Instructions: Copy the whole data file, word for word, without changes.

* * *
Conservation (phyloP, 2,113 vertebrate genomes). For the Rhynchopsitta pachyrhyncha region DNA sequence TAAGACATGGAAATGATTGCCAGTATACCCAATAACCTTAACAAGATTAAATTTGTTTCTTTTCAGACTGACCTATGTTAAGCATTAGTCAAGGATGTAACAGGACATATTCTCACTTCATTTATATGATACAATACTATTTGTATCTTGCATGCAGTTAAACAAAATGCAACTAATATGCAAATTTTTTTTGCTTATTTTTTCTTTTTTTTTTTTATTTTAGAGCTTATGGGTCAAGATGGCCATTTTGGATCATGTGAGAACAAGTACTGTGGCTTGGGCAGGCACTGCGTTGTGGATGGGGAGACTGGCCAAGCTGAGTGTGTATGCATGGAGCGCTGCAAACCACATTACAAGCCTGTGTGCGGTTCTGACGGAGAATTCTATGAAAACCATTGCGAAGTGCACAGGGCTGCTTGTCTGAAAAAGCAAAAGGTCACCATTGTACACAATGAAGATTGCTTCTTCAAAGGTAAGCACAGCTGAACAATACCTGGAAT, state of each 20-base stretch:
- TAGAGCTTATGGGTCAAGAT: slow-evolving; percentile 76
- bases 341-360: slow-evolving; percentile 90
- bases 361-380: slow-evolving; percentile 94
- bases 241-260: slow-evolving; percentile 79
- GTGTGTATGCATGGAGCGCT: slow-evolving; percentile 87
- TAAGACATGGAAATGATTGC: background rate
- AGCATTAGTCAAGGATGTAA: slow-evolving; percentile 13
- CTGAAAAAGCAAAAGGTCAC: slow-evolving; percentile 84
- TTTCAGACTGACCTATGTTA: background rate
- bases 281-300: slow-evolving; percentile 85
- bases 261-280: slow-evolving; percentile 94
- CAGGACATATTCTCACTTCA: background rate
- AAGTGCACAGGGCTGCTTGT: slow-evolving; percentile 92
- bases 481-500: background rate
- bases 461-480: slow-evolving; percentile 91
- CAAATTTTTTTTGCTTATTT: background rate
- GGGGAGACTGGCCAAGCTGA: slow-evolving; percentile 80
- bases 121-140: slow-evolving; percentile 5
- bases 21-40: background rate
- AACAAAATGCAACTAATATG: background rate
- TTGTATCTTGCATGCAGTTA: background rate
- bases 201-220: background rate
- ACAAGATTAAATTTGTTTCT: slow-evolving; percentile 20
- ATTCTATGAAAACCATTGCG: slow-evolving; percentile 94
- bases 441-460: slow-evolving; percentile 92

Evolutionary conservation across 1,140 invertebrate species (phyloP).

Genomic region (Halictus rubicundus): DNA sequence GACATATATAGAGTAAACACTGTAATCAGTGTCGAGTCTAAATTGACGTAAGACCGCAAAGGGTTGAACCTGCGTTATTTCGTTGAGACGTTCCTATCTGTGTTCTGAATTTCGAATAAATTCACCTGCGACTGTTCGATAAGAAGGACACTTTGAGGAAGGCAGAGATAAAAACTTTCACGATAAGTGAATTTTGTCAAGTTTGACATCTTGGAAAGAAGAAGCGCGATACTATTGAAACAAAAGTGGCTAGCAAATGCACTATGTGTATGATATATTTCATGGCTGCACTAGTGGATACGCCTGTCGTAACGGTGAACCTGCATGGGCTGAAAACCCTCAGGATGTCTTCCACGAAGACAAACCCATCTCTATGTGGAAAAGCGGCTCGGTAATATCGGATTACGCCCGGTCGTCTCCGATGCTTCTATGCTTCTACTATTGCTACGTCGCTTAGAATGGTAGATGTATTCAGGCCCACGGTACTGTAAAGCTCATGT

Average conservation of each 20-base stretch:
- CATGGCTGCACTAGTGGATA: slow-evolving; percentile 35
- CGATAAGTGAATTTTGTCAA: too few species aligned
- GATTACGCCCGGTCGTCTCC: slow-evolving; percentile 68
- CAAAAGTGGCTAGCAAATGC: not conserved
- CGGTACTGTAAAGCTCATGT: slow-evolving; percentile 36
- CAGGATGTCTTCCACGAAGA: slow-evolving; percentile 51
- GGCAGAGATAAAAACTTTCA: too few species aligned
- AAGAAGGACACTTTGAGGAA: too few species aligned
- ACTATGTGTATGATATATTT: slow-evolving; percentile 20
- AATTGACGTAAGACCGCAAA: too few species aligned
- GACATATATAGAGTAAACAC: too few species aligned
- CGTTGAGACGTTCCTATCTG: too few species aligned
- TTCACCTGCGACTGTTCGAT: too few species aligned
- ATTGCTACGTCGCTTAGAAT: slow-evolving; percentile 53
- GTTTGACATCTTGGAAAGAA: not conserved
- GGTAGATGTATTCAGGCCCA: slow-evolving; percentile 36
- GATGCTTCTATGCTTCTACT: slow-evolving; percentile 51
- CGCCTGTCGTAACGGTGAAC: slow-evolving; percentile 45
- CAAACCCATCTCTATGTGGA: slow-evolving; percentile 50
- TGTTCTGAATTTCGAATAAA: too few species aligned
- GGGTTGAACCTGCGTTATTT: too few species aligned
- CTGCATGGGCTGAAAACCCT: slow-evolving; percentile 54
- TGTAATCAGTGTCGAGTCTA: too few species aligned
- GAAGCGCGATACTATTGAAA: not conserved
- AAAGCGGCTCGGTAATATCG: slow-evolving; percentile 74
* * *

Conservation (phyloP, 2,113 vertebrate genomes). For the Rhynchopsitta pachyrhyncha region DNA sequence TAAGACATGGAAATGATTGCCAGTATACCCAATAACCTTAACAAGATTAAATTTGTTTCTTTTCAGACTGACCTATGTTAAGCATTAGTCAAGGATGTAACAGGACATATTCTCACTTCATTTATATGATACAATACTATTTGTATCTTGCATGCAGTTAAACAAAATGCAACTAATATGCAAATTTTTTTTGCTTATTTTTTCTTTTTTTTTTTTATTTTAGAGCTTATGGGTCAAGATGGCCATTTTGGATCATGTGAGAACAAGTACTGTGGCTTGGGCAGGCACTGCGTTGTGGATGGGGAGACTGGCCAAGCTGAGTGTGTATGCATGGAGCGCTGCAAACCACATTACAAGCCTGTGTGCGGTTCTGACGGAGAATTCTATGAAAACCATTGCGAAGTGCACAGGGCTGCTTGTCTGAAAAAGCAAAAGGTCACCATTGTACACAATGAAGATTGCTTCTTCAAAGGTAAGCACAGCTGAACAATACCTGGAAT, state of each 20-base stretch:
- TAGAGCTTATGGGTCAAGAT: slow-evolving; percentile 76
- bases 341-360: slow-evolving; percentile 90
- bases 361-380: slow-evolving; percentile 94
- bases 241-260: slow-evolving; percentile 79
- GTGTGTATGCATGGAGCGCT: slow-evolving; percentile 87
- TAAGACATGGAAATGATTGC: background rate
- AGCATTAGTCAAGGATGTAA: slow-evolving; percentile 13
- CTGAAAAAGCAAAAGGTCAC: slow-evolving; percentile 84
- TTTCAGACTGACCTATGTTA: background rate
- bases 281-300: slow-evolving; percentile 85
- bases 261-280: slow-evolving; percentile 94
- CAGGACATATTCTCACTTCA: background rate
- AAGTGCACAGGGCTGCTTGT: slow-evolving; percentile 92
- bases 481-500: background rate
- bases 461-480: slow-evolving; percentile 91
- CAAATTTTTTTTGCTTATTT: background rate
- GGGGAGACTGGCCAAGCTGA: slow-evolving; percentile 80
- bases 121-140: slow-evolving; percentile 5
- bases 21-40: background rate
- AACAAAATGCAACTAATATG: background rate
- TTGTATCTTGCATGCAGTTA: background rate
- bases 201-220: background rate
- ACAAGATTAAATTTGTTTCT: slow-evolving; percentile 20
- ATTCTATGAAAACCATTGCG: slow-evolving; percentile 94
- bases 441-460: slow-evolving; percentile 92

Evolutionary conservation across 1,140 invertebrate species (phyloP).

Genomic region (Halictus rubicundus): DNA sequence GACATATATAGAGTAAACACTGTAATCAGTGTCGAGTCTAAATTGACGTAAGACCGCAAAGGGTTGAACCTGCGTTATTTCGTTGAGACGTTCCTATCTGTGTTCTGAATTTCGAATAAATTCACCTGCGACTGTTCGATAAGAAGGACACTTTGAGGAAGGCAGAGATAAAAACTTTCACGATAAGTGAATTTTGTCAAGTTTGACATCTTGGAAAGAAGAAGCGCGATACTATTGAAACAAAAGTGGCTAGCAAATGCACTATGTGTATGATATATTTCATGGCTGCACTAGTGGATACGCCTGTCGTAACGGTGAACCTGCATGGGCTGAAAACCCTCAGGATGTCTTCCACGAAGACAAACCCATCTCTATGTGGAAAAGCGGCTCGGTAATATCGGATTACGCCCGGTCGTCTCCGATGCTTCTATGCTTCTACTATTGCTACGTCGCTTAGAATGGTAGATGTATTCAGGCCCACGGTACTGTAAAGCTCATGT

Average conservation of each 20-base stretch:
- CATGGCTGCACTAGTGGATA: slow-evolving; percentile 35
- CGATAAGTGAATTTTGTCAA: too few species aligned
- GATTACGCCCGGTCGTCTCC: slow-evolving; percentile 68
- CAAAAGTGGCTAGCAAATGC: not conserved
- CGGTACTGTAAAGCTCATGT: slow-evolving; percentile 36
- CAGGATGTCTTCCACGAAGA: slow-evolving; percentile 51
- GGCAGAGATAAAAACTTTCA: too few species aligned
- AAGAAGGACACTTTGAGGAA: too few species aligned
- ACTATGTGTATGATATATTT: slow-evolving; percentile 20
- AATTGACGTAAGACCGCAAA: too few species aligned
- GACATATATAGAGTAAACAC: too few species aligned
- CGTTGAGACGTTCCTATCTG: too few species aligned
- TTCACCTGCGACTGTTCGAT: too few species aligned
- ATTGCTACGTCGCTTAGAAT: slow-evolving; percentile 53
- GTTTGACATCTTGGAAAGAA: not conserved
- GGTAGATGTATTCAGGCCCA: slow-evolving; percentile 36
- GATGCTTCTATGCTTCTACT: slow-evolving; percentile 51
- CGCCTGTCGTAACGGTGAAC: slow-evolving; percentile 45
- CAAACCCATCTCTATGTGGA: slow-evolving; percentile 50
- TGTTCTGAATTTCGAATAAA: too few species aligned
- GGGTTGAACCTGCGTTATTT: too few species aligned
- CTGCATGGGCTGAAAACCCT: slow-evolving; percentile 54
- TGTAATCAGTGTCGAGTCTA: too few species aligned
- GAAGCGCGATACTATTGAAA: not conserved
- AAAGCGGCTCGGTAATATCG: slow-evolving; percentile 74